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Right resistor for high power LED for sound reader?


Rich Grise

Jan 1, 1970
I would use a fixed resistor with value at the high end of the range for
possible answers - at least 15 ohms.

Two reasons:

1. The chips in these LEDs have a nonlinearity, with efficiency being
maximized at currents in the general ballpark of 50-60% of "full current"

2. These LEDs (red Luxeons) have light output very sensitive to
temperature, with output doubling by having the junction 45 degrees C
cooler than the 25 C "characterizing temperature", and halved by having
the junction 45 C warmer than this. This means a 1 degree C temperature
change causes light output to change about 1.5%, with higher temperature
being unfavorable. So I consider it good to operate these LEDs
conservatively, and expect little to gain in light output from pushing
them with current past about 300 mA.
In addition, I recommend heatsinking them to an extent many
would call excessive.
Well, you _are_ the light guy. :)



Jan 1, 1970
Rich said:
This is the kind of question we really like around here - you gave
us what information you have, and said, "This is the goal".

Agreed. No disguised homework questions, just somebody trying to build
a circuit and put it to use.

I'm curious as to how Mitch made out. The thing was (hopefully) to
have been built and working by yesterday, Aug. 11.

M said:
Hi, I'm a projectionist in a movie theater. I need to
convert our old white light incandescent sound
"exciter" lamps over to red LED.

The entire movie industry is changing over to having
the soundtracks on film based on cyan dye, instead of
the traditional silver based soundtrack. The big
difference is that the new way is cheaper for the
studios to make. Another big difference is that almost
every movie projector in the world will need the new
red LED readers. Most have already changed over.

The soundtrack runs along one side of the film, and the
sound information is a tranparent wavy stripe which
runs down the middle of the track. The old style
soundtracks are opaque black, and the new tracks are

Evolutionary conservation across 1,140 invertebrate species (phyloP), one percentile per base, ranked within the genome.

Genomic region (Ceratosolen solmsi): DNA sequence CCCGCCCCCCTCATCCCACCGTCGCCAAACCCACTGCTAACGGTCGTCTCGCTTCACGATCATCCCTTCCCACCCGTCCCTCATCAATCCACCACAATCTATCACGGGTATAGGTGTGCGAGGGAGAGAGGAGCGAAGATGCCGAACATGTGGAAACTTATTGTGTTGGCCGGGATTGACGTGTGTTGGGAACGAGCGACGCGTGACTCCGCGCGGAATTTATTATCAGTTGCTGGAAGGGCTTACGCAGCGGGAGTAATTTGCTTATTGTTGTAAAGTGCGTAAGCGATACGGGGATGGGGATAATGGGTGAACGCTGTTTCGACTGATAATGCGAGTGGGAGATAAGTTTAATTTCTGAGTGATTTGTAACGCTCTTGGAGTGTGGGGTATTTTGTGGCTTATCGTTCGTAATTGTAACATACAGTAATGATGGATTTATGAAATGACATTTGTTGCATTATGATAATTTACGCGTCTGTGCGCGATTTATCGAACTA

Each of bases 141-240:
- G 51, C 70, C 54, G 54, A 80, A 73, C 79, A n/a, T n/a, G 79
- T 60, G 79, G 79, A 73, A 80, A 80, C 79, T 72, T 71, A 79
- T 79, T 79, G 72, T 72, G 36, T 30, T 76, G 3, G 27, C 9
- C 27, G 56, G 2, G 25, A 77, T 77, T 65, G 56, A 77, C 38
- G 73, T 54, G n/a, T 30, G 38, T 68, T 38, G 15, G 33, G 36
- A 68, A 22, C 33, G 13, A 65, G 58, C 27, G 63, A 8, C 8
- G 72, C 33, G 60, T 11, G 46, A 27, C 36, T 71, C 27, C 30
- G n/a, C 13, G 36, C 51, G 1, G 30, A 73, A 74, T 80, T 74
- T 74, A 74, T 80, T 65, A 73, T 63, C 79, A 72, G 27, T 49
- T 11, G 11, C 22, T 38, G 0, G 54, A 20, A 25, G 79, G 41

semi-transparent cyan blue. There is an "exciter" lamp
on one side of the film which shines through a barrel
with lenses in it, which only lets a slit of light hit
the film. On the other side of the film is a solar cell
which picks up the light information.

We have a movie starting Thursday which is our first
cyan film. I need to rig up a red LED light source
ASAP. I saw instructions on how to do this on (search using word "homebrew"), but I
need more info. I need your help in choosing a proper
resistor for the LED.

I ordered and received 2 Luxeon Star red LEDs. Here are
their specs:

Part # LXHL-MD1D

Max Current - 350ma (300ma or under may be preferable
so I won't have to add a heat sink)

Max Voltage - 3.5vdc

Color - Red

Wavelength - 625 NM

Light Dispersal - LAMBERTIAN

Typical Flux (Lumens) - 44

The incandescent exciter lamp it is replacing is rated
at 9v 4a 36w.

I've checked the power going to the light, and it is
only 7.5dc. That's OK because most film technicians set
the power lower on exciter lamps to make them last
longer. That's what I've heard, anyway. That power
supply is adjustable, but I'd prefer to leave it at
7.5v so I can still put in the old lamps whenever I
need them. The power supply is rated at 5-10vdc and 5a.

So, what kind of resistor would I use to get this LED
to work? I wouldn't want to burn it out or run it too
dim either. I've been wracking my brain trying to
figure this out, and I'm not having much luck so far.
Not sure which formulas in Ohm's Law to use.

Thank you, Mitch

spamsuckawell-wornhat at yeahwhoo dott caum
Take off the well-wornhat to respond.

I was wondering, since you're trying to use the cyan audio, does the
light source HAVE to be a red LED or could you put a red filter in
front of your incandescent lamp?

I've worked on the photo lamp house used on a Cintel (Rank) telecine
and at least for that machine, adequate light alignment is difficult.
Dolby labs makes LED replacements for the Cintel machine.